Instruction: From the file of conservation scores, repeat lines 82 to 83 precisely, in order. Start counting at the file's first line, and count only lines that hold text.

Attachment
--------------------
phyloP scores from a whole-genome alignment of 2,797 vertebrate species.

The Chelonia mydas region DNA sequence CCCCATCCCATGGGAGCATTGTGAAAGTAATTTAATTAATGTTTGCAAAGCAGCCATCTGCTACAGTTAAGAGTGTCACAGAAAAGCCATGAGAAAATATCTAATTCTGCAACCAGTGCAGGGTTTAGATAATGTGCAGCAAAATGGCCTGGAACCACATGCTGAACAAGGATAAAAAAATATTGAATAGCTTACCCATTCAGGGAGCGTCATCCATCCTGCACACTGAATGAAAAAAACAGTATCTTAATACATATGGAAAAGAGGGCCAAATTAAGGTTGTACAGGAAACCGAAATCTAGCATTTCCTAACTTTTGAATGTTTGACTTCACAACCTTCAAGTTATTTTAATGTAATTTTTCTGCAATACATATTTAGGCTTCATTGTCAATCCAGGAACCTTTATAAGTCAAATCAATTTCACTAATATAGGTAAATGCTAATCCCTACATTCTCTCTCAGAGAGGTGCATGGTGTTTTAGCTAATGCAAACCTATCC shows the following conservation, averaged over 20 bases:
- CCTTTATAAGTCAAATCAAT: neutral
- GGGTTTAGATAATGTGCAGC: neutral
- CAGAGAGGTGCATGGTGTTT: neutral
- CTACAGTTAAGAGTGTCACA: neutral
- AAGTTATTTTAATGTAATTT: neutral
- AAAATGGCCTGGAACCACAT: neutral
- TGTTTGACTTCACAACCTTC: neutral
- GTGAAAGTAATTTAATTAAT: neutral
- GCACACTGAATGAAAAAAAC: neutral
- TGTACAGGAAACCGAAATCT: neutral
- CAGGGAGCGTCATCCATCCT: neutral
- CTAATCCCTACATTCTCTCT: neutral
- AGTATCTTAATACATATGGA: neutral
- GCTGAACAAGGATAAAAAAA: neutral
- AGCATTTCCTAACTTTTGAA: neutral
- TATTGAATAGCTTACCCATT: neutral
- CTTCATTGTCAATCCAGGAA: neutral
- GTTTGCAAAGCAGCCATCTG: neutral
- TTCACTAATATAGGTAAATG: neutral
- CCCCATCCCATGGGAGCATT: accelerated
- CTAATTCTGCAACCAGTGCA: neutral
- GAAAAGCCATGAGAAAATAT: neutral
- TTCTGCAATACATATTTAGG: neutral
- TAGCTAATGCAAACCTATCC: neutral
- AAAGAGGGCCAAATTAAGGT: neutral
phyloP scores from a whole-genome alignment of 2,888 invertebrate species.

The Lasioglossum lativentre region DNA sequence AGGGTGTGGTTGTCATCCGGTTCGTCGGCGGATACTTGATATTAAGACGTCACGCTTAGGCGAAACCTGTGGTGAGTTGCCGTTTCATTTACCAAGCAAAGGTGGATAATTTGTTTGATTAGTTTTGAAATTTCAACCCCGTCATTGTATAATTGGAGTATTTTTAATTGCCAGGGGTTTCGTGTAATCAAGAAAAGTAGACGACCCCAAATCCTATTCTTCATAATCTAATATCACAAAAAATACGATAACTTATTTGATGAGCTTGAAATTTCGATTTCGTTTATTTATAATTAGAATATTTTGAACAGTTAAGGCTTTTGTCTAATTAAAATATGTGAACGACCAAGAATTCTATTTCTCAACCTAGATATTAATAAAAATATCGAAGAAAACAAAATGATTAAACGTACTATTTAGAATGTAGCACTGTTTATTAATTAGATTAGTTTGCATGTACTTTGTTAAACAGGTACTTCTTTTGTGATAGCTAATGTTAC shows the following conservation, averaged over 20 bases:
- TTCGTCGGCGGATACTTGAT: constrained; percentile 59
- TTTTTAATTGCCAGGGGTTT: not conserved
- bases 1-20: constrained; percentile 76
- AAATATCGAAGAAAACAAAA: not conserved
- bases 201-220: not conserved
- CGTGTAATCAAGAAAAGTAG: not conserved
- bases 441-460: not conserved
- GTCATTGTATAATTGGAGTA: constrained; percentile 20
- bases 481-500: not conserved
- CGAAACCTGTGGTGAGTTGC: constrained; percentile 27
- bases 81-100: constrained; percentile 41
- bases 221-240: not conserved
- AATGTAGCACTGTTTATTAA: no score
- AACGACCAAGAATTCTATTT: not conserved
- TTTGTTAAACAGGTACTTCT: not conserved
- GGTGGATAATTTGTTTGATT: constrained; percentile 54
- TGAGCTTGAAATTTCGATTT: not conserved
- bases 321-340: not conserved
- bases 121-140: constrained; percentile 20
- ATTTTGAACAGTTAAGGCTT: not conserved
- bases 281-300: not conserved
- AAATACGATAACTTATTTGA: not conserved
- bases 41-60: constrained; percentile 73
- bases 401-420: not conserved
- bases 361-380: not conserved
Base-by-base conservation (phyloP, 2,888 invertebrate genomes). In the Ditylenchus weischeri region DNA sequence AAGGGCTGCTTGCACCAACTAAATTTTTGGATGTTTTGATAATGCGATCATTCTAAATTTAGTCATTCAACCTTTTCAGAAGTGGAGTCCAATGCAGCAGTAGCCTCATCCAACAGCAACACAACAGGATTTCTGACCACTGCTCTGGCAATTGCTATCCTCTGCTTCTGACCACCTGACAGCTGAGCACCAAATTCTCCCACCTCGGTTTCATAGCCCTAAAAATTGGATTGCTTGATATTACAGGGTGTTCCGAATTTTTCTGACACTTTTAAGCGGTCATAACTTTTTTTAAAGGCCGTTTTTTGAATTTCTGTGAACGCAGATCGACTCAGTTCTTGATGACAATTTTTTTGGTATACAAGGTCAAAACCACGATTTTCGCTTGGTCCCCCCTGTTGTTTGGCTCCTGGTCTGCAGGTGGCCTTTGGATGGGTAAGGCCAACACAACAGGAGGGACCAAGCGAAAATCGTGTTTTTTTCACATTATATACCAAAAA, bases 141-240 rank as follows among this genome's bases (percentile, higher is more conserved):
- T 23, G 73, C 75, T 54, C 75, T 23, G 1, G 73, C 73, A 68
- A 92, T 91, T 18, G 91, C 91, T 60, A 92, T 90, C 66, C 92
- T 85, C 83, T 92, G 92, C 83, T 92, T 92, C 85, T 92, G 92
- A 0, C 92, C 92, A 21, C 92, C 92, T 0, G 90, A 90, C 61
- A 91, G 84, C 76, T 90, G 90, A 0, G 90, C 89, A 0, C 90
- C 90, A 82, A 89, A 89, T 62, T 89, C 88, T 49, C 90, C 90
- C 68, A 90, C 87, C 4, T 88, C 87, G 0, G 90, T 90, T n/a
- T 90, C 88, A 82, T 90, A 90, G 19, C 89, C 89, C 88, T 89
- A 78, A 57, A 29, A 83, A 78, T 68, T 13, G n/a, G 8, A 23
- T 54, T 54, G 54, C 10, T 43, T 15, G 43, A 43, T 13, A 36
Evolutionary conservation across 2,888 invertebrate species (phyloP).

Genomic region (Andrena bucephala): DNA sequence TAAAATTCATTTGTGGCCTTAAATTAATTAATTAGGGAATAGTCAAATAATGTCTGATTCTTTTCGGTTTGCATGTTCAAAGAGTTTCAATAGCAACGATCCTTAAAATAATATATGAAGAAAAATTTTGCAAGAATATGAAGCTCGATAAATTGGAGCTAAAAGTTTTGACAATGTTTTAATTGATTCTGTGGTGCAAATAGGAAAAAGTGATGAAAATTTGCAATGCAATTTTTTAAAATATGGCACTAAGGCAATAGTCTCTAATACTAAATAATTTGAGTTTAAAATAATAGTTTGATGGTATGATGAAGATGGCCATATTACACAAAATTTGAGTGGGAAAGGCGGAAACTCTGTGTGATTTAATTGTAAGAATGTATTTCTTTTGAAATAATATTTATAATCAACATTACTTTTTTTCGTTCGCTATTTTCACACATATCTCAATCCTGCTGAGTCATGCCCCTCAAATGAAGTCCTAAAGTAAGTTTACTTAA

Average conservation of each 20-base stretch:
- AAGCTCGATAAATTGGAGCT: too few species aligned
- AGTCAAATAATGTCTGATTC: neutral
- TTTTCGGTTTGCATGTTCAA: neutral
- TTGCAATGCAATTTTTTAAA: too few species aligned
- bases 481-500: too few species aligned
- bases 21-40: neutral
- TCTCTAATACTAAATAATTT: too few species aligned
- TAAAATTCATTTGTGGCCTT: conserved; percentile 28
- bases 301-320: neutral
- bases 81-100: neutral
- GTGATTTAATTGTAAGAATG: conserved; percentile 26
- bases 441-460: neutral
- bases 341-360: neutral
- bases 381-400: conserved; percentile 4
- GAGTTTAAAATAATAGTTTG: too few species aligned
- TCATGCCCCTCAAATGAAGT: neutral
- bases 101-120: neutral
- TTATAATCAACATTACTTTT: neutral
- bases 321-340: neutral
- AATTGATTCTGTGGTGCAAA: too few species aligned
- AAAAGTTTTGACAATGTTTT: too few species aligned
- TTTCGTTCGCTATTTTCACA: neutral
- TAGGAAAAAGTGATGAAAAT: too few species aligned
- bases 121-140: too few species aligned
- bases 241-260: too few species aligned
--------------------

- bases 381-400: conserved; percentile 4
- GAGTTTAAAATAATAGTTTG: too few species aligned